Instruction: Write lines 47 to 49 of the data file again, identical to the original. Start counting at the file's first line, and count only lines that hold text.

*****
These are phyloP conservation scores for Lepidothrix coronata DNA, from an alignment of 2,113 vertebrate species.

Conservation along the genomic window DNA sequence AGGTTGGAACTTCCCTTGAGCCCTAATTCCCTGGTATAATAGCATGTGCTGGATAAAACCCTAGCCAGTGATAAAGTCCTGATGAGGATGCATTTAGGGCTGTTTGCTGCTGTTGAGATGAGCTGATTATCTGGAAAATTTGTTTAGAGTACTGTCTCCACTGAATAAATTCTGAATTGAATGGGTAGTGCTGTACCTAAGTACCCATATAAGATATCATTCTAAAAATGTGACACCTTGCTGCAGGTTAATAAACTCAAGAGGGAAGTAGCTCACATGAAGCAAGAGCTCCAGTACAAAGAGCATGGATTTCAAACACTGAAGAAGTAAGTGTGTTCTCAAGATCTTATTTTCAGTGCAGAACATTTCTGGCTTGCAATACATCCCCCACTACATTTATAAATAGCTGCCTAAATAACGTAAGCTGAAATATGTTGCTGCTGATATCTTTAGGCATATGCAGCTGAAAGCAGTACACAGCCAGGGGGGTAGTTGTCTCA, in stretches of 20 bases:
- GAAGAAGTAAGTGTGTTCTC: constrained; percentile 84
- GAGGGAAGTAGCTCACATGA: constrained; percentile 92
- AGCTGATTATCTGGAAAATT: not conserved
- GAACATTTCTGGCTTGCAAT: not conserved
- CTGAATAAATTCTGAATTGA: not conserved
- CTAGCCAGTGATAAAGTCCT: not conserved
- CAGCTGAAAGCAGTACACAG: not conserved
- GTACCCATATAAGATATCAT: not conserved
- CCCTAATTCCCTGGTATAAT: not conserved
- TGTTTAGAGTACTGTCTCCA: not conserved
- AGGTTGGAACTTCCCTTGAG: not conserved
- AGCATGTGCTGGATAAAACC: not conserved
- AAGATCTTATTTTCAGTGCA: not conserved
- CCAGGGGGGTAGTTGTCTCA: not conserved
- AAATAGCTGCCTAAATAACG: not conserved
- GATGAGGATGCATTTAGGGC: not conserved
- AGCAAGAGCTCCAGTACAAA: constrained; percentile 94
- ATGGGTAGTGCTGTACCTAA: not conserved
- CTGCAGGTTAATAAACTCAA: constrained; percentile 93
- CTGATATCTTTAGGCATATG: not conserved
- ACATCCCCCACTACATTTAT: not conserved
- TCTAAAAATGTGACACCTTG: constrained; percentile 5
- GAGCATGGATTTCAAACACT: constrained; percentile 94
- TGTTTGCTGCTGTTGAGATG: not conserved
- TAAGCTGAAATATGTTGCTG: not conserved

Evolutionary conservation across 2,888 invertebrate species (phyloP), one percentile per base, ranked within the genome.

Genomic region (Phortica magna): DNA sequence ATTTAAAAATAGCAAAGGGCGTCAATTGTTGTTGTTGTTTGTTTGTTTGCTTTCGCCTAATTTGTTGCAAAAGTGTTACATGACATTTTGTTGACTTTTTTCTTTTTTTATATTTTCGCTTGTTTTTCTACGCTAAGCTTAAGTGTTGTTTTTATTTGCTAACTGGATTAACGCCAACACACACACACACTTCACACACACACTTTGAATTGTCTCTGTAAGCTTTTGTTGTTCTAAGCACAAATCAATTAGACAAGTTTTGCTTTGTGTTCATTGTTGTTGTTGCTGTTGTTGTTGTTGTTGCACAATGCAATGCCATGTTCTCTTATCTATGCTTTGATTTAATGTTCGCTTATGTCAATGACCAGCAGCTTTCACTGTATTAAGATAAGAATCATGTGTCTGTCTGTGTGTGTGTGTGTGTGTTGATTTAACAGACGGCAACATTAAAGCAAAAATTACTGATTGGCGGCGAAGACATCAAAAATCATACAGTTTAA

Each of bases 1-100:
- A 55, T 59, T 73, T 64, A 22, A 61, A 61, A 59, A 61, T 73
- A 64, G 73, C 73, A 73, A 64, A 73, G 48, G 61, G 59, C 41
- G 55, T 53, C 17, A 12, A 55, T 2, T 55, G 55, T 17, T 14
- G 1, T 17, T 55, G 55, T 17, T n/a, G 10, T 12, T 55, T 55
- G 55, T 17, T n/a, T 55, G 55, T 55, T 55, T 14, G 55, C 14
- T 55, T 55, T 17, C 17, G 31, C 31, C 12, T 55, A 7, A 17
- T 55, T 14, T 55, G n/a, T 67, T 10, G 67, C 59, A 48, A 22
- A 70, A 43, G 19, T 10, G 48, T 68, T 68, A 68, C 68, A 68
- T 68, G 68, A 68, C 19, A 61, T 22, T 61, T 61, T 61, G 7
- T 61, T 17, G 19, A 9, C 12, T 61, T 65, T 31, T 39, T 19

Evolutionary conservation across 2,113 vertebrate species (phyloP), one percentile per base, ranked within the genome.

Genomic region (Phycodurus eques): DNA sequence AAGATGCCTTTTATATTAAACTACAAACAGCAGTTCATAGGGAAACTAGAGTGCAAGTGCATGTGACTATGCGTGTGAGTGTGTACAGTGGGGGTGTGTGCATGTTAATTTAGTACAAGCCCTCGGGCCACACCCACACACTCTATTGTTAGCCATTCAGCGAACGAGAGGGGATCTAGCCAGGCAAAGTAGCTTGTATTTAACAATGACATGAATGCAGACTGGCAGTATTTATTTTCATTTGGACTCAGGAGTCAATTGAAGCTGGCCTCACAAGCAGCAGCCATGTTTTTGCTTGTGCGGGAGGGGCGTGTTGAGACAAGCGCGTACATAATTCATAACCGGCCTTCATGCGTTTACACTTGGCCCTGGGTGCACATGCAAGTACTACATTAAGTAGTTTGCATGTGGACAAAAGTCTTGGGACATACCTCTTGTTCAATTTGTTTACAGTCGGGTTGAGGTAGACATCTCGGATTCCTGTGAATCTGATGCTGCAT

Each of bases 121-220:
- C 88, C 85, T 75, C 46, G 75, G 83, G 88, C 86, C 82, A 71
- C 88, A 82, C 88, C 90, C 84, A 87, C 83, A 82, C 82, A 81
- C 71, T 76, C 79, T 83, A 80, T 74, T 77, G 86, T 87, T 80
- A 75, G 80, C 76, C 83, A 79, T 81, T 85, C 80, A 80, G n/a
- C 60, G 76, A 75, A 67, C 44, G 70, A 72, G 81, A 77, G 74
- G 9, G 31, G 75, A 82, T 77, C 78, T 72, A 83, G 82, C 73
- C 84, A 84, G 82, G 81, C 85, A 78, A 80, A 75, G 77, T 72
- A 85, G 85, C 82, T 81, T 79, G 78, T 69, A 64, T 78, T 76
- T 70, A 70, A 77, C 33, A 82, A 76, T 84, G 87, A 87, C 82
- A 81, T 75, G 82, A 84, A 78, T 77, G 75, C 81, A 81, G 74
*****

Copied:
- A 75, G 80, C 76, C 83, A 79, T 81, T 85, C 80, A 80, G n/a
- C 60, G 76, A 75, A 67, C 44, G 70, A 72, G 81, A 77, G 74
- G 9, G 31, G 75, A 82, T 77, C 78, T 72, A 83, G 82, C 73